Cedarville University, Cedarville, Ohio
B.A. in U.S. history/secondary education
A couple of years ago, at Thanksgiving dinner with his family, Tim Ware's sister informed him, "I've got the perfect plan for your life." Enthusiastic about his job as youth services coordinator for a Midwestern hospital, Ware figured his own plan was just fine — until his sister told him about Teach for America. He started researching the organization and chatting online with corps members. "I received the distinct impression that there was a world of possibility in putting students on different life tracks," says Ware. "I was really drawn to it."
Now an eighth-grade history teacher at Frayser Middle and High School, Ware has experienced peaks and valleys during his initial year with TFA. Because of a computer glitch during the first week of school, only one of 250 eighth-graders was registered. As administrators and teachers scrambled to create order from the chaos, Ware recalls "more students than I can remember saying, 'Oh, come on, Mr. Ware. We're here to learn!'"
At the same time, establishing classroom control has been the biggest hurdle Ware has overcome. "I told the students, 'Bottom line, folks, the reason for getting an education is that one day you can be a professional.' And we'd talk about what a professional looks like, how we should dress, speak, behave, approach problems, interact with each other. The kids have latched on to that. One told me, 'Mr. Ware, so-and-so is using unprofessional language.'" he adds with a laugh. "That's when I knew this idea works; I'm gonna keep it in my pocket."
On the other hand, a continuing "thorn in his flesh" is the issue of students who come to class with no pen, no pencil, no paper, no textbook. "One parent flat out told me, 'I'm not buying my child's supplies,'" says Ware. "I couldn't believe it. Other teachers and I got together and bought what was needed."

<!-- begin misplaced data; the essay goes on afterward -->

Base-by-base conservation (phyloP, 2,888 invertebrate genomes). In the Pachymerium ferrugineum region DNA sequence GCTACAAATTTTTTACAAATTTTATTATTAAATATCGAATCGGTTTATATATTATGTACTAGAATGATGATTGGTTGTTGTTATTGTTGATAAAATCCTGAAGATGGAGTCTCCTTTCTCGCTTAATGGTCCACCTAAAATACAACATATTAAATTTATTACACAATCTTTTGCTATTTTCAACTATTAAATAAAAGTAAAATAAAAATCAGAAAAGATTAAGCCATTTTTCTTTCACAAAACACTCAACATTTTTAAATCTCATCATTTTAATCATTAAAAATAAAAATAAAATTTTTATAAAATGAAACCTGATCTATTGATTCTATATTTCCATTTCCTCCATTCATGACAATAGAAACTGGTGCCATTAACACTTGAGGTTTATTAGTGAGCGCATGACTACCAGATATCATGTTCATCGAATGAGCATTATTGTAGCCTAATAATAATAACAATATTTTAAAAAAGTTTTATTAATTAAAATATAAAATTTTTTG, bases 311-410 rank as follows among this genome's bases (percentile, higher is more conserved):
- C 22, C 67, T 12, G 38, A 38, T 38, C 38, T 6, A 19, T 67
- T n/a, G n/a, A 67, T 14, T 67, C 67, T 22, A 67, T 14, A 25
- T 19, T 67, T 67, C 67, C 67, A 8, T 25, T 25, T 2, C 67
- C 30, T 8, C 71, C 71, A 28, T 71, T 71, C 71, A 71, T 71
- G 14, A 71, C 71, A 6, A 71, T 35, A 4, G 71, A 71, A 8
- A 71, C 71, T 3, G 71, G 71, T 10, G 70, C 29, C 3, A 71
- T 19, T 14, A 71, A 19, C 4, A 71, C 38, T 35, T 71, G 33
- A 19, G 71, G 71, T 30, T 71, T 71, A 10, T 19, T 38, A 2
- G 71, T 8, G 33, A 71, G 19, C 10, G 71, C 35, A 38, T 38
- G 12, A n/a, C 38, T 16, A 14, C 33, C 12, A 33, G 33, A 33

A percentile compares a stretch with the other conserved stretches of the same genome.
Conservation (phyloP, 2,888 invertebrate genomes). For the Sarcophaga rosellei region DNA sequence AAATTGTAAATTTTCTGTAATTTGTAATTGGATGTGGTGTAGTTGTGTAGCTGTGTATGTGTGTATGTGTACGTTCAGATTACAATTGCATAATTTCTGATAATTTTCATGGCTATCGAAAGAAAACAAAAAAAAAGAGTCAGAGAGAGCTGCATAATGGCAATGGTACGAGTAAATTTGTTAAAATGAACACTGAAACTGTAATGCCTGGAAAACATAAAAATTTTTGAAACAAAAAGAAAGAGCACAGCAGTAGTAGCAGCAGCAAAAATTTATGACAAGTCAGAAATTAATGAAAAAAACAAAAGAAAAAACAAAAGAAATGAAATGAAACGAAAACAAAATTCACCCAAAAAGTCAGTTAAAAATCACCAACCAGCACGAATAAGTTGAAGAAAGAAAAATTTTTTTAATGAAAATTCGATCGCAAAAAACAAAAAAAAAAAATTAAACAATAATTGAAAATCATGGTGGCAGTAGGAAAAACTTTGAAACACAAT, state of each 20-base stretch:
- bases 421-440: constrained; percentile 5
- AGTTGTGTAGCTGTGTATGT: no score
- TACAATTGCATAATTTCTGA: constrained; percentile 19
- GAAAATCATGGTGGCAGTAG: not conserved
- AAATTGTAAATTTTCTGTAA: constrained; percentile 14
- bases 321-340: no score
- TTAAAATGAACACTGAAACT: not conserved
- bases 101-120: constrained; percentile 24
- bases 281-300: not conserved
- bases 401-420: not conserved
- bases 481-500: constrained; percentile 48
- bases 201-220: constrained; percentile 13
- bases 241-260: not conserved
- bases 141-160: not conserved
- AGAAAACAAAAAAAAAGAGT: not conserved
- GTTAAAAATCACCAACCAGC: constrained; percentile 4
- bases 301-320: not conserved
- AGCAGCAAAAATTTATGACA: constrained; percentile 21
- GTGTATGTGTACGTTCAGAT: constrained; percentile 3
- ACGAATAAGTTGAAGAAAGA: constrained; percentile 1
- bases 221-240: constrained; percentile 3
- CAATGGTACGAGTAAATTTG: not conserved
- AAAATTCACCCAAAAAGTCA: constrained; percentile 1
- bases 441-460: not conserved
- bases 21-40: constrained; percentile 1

These "thorns" — or inconsistencies on the road to learning — are major pitfalls that widen the learning gap, says Ware. "They can be seen in everything from students skipping school, to class schedules repeatedly getting changed, to parents moving and children having to enter a different school," he explains. "It doesn't come from any one place but from all around."
One of his keys to closing the gap may surprise you: "I have found that the more rigorous the lesson, the less discipline problems I have, and the more excited the children are. If I make the lessons a little harder, the students pay more attention."
Ware credits his TFA training, as well as his principal and the eighth-grade teaching team, for lifting him up when he falls short of "getting a high recall and high level of understanding" from students. "I'd be lying if I said I came in the first day and blew the objectives out of the water," he laughs. His TFA program director, Lindsay Hughes, has helped him create valid assessments and objectives in line with curriculum standards, and "given me ongoing training that has been phenomenal," he says. His most recent assessment (at this writing in mid-March), with pupils studying the Constitutional Convention of 1787, showed a 90 percent class average.
Looking ahead, this former college basketball player knows he has a lot to learn on the court before he starts calling shots from the bench. "I would consider moving into administration as an advisor or principal," he says, "but I want to be a good teacher first."